Politics

5 Things You Didn’t Know About Miami As A Destination For Black Travelers


The growing art and culture Miami festival Art Basel attracted more than 76,000 attendees for its 20th anniversary. Taking place from Dec. 1 to 3, it drew such celebrities as A$AP Rocky, Rihanna, Cardi B, Offset, Kodak Black, and more. Besides the event itself, parties and functions were thrown in the city to coordinate with the festival, which has become one of the year’s coolest annual events. 

Black tourists flocked to the city at the time. Miami is always a popular destination. In 2021, 15.9 million overnight visitors and an additional 8.3 million day visitors totaling 24.2 million, came to the area. 

The Black population of it is 15.98 percent, according to World Population Review. 

1. Miami and Art Basel

Art Basel has become a popular Black tourist event, although it didn’t start out as such. The event was founded in 1970 by Basel art gallerists Ernst Beyeler, Trudi Bruckner and Balz Hilt with the primary goal of promoting art. The festival is a for-profit, privately owned and managed, international art fair staged annually in Basel, Switzerland; Miami Beach; Hong Kong and from 2022, Paris.

2. Black hotels in Miami

Miami does have a number of Black-owned businesses, hotels included. One is Dunns Josephine Hotel, owned by Kristin Kitchen. The boutique hotel is located in Historic Overtown and its decor combines Miami glitz and the glamor of the Harlem Renaissance. The decorations of the 15 guest rooms are inspired by legends Josephine Baker, Langston Hughes, Zora Neale Hurston, Cab Calloway, Marcus Garvey, Duke Ellington, and Billie Holliday.




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There’s also The Copper Door B&B, a bed and breakfast with a vintage style. It has 22 rooms and is in Historical Overtown. 

Overtown was the epicenter of thriving Black wealth, culture, arts, and businesses in the early 1900s, South Florida Times reported. The historic Overtown neighborhood was known as both the Black Wall Street of Miami and Harlem of the South. Legends like W.E.B. Du Bois, Sammy Davis Jr., Martin Luther King Jr., and Muhammad Ali were all known to visit the area.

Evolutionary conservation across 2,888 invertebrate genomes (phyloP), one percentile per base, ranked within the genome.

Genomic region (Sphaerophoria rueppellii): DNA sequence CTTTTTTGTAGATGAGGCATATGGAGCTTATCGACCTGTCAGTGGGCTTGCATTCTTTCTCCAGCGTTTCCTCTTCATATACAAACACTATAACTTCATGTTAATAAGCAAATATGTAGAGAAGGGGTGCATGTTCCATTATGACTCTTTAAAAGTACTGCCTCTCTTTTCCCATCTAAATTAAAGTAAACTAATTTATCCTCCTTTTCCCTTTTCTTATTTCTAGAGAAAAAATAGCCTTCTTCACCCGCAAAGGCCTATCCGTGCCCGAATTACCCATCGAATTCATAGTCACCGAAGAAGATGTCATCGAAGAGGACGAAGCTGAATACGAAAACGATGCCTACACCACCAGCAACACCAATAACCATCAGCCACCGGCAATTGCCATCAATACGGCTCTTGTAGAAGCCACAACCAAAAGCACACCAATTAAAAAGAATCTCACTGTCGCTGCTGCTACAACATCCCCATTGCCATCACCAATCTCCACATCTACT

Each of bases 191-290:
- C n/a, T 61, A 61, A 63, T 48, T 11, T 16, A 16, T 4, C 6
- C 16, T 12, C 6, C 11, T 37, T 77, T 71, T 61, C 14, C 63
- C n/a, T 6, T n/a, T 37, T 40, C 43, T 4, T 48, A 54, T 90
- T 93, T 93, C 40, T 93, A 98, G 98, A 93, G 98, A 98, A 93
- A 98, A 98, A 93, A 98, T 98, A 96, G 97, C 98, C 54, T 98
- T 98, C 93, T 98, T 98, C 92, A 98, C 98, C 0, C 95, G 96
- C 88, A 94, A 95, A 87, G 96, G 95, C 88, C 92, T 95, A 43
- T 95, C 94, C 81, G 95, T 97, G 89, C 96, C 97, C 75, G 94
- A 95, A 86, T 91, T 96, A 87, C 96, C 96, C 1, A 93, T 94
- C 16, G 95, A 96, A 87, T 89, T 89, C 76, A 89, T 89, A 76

3. Black restaurants in Miami

If it’s vegan you want, it has to be Vegetarian Restaurant by Hakin. On the menus: Vegan Pancakes and Scrambled Tofu, Kale Tofu Scramble and Toast, Coconut Curried Sautéed Vegan Salmon, among other things.

A hot spot is World Famous House Of Mac, opened by Derrick Turton, aka “Chef Teach.” He s a former club promoter who once worked with artists like Pitbull and A$AP Rocky, Travel Noire reported. The menu is a fusion of Caribbean and soul food.

Another eatery to try out is Lil Greenhouse Grill, which began as a food truck. Must-tries include: handcrafted seafood cakes with house aioli or slow-smoked BBQ ribs with Chef’s herbs and spices.

4. Miami, not always Black-Friendly

There have long been complaints that Miami, particularly Miami Beach, has been openly hostile toward the Black tourists who visit on holidays like spring break and Memorial Day weekend.

One of Miami Beach’s most politically connected businessmen referred to Black tourists as “bad tourists” in a 2019 email, which was leaked to Miami New Times. The email was sent by businessman Mike Palma, vice president of Business Development for Miami-Fort Lauderdale Area, to his fellow executives at the Clevelander hotel and bar on March 16, 2019. The subject line read: “SPRING Break 2019- our Spring Ghetto Disaster.”

In it, Palma wrote, the African American demographic “is NOT a consumer demographic that our city or we want on our public beaches, parks and streets. They are classless, unbecoming, uneducated, ignorant and a bunch of loiterers who spend little money in the district.”

At the time, Palma chaired the Ocean Drive Association, which represents business and property owners on the strip. He was also an executive vice president of the Jesta Group, which bought the Clevelander hotel for $20.6 million in 2018.

5. Miami curfew

Miami has been issuing curfews during spring break and many Black visitors feel the curfews were targeting them.

In 2021, Miami Beach officials implemented an 8 p.m. curfew over the weekend and drew police units from across Miami-Dade County to enforce it. And the curfew has reoccured every year during spring break.

“You create a police state, and where you think you’re fixing a problem you might be creating more problems,” Valerie Crawford, a member of the city’s newly created Black Affairs Committee, told The Washington Post. “You almost corralled them into a cage.”

Photo: Pexels, https://www.pexels.com/photo/aerial-view-of-city-buildings-near-body-of-water-4366062/



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